Tech no.

March 29, 2014 § 12 Comments

My friend, Craig, asserts that once a technology becomes affordable and available there is no stopping it; it will be adopted and become the new normal.

I argue that he is wrong, that we have the ability to analyze and choose. But I am probably the one who is wrong, at least in terms of outcomes.

Henry Ford With 1921 Model TThe folks who yelled, “Get a horse!’ at the owner of the Model T that sat smoking by the roadside, ended up with a Model T of their own—or a Model A if they were slow-adopters.

For good and bad Mr. Ford’s affordable and widely available invention left a world that traveled on two or four feet in the dust.

We rarely question the wisdom of powering up three thousand pounds of car to carry a couple hundred pounds of human to the store to buy a dozen eggs.

We are now in a period of seismic change in technology, our “normal” falling over itself it is evolving so quickly.

Among the marvels washing over us is the choice of near-total interconnectedness—I say choice because I still believe it is.

We can, if we buy the latest affordable and available device, be in touch around the clock with our jobs, our friends, our acquaintances, total strangers, marketers, the deluge of world news, both real and fictional.

I can know whether your breakfast bagel was satisfying or too dry. You can know that I am stuck in traffic and likely to miss a dental appointment.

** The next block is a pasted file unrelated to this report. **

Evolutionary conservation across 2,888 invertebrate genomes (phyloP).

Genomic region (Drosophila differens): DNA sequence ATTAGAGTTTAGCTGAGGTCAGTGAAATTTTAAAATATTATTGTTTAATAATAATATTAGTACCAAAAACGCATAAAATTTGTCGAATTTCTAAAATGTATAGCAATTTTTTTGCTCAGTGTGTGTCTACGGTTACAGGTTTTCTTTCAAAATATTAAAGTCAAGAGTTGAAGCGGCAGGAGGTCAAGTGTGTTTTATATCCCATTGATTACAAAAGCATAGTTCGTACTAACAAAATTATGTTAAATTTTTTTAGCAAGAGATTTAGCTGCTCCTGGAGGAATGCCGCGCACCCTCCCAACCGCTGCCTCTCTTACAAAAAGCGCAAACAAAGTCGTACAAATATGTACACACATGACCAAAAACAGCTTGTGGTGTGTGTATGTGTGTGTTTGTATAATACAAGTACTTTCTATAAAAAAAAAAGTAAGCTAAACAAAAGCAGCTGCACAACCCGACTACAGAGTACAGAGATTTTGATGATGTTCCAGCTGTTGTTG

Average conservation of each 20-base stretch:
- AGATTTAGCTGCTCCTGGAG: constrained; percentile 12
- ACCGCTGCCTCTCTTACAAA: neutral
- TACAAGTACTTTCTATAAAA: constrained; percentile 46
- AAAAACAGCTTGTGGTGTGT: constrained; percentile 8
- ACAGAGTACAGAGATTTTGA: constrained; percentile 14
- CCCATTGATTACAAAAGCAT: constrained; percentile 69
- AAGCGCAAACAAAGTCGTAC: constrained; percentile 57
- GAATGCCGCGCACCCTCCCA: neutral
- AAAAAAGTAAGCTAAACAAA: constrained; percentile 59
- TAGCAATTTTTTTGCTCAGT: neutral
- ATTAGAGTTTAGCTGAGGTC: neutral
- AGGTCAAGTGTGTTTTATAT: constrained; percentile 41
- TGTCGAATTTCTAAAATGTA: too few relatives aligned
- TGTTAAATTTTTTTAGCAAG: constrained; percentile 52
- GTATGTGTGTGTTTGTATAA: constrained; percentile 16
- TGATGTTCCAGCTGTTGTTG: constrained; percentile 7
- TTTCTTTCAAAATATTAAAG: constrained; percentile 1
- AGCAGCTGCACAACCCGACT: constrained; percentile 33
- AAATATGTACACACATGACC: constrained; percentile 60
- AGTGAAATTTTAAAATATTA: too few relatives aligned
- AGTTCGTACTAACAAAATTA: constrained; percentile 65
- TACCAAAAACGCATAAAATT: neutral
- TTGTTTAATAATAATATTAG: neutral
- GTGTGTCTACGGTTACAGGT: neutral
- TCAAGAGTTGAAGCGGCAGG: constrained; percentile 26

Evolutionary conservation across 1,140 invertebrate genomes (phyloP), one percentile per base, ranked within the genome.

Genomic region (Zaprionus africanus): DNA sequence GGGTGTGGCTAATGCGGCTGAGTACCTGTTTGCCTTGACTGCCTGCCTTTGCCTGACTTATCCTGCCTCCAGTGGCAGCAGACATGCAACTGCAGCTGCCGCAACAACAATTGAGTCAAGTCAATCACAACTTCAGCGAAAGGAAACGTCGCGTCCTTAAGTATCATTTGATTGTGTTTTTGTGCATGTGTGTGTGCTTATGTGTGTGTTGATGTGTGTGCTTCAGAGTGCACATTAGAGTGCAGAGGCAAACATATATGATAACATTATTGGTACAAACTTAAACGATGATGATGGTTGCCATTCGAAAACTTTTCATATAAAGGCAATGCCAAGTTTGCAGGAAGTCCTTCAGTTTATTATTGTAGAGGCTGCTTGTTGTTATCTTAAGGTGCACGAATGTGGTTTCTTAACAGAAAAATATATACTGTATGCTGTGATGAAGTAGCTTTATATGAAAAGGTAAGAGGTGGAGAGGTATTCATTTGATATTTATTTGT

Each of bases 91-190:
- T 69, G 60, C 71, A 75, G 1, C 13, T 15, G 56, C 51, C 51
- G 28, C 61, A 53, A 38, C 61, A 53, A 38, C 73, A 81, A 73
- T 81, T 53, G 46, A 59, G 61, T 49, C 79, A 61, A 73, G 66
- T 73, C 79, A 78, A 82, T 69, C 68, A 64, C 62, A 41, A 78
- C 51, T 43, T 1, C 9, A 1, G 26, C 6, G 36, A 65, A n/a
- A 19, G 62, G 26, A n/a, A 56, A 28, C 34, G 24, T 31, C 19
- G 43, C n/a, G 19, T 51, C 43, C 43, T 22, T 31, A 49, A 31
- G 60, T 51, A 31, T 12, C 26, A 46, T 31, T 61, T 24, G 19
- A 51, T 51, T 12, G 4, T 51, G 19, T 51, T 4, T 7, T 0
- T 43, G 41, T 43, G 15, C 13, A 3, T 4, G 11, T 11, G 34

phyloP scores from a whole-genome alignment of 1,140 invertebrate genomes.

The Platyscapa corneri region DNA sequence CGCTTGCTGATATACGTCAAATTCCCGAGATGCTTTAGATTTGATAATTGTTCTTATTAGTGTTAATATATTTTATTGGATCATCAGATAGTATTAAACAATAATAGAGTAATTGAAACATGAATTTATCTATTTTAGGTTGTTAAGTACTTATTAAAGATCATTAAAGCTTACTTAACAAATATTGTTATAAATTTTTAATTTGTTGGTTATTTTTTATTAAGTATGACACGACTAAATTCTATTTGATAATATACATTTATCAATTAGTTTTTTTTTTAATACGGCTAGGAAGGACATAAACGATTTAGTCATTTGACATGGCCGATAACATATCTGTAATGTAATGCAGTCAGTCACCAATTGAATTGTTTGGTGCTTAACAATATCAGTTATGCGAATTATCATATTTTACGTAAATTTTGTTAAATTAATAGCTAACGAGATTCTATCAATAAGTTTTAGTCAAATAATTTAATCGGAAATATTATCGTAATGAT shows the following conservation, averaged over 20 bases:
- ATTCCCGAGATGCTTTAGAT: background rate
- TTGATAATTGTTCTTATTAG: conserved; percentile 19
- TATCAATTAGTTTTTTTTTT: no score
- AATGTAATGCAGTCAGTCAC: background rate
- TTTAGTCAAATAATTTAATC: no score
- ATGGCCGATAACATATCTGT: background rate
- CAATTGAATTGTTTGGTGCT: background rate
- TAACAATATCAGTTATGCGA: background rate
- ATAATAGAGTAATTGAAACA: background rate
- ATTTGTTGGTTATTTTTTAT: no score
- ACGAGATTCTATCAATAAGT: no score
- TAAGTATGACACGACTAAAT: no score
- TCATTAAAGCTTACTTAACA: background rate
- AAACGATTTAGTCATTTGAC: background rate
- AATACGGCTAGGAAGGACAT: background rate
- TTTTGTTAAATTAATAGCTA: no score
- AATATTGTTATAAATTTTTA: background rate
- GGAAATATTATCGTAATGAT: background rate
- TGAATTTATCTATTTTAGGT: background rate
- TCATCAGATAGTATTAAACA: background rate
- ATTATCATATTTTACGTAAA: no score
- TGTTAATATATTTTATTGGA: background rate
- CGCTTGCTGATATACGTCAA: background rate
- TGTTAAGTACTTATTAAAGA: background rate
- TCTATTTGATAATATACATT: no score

To be fair, I can also find long-lost buddies from high school and watch my grandson rocket around a living room eleven hundred miles away—and I do both those things, and appreciate the technology that allows me to do so.

But this is not an equal-time post.

Like the Lorax, speaking for the trees, I am here to speak for what is disappearing.

The thing that will never become affordable or widely available is more time. The time spent connected comes out of other activities. So, what did we do with our time when we were not so connected?

We thought and imagined. We drifted and dreamed. We sat on the stoop and looked up into the trees. We were comfortable in our own company. Or uncomfortable—and if we were uncomfortable, we tried to figure out, in the silence of our selves, what had to change.

We formed opinions that were our own; we did not conduct life as if it were one long Gallup Poll. We were with the people we were with.

We still do those things, but for most, something has changed. Our presence is provisional. We are always ready for interruption.

I don’t carry a smart phone or even a dumb phone unless I’m on a road trip. I recognize the advantage of being able to call for help if I break down. “Get a horse” isn’t even a possibility anymore.

But the technology most of us now carry is always on, which means that we are always on. Like an appliance with the “ready” light lit, we expect, are even eager, for interruption.

This readiness for interruption makes inhabiting the present place and moment hard. It diffuses the appreciation for what is going on in real-time with the people who are not virtually, but actually with us. It makes us impatient and shortens our attention spans.

What if, in one of those peak moments life so randomly gives us, your pocket rings? I bet you’ll answer it, and the moment will slip away—but you will know that you need to pick up Cheerios on your way home.

Deep thought and deep experience require presence.

You are a thinking animal, unique and unrepeatable. Get the good out of technology, sure, but get the good out of your one finite life as well.

Is being constantly available the way you want to spend that limited life span?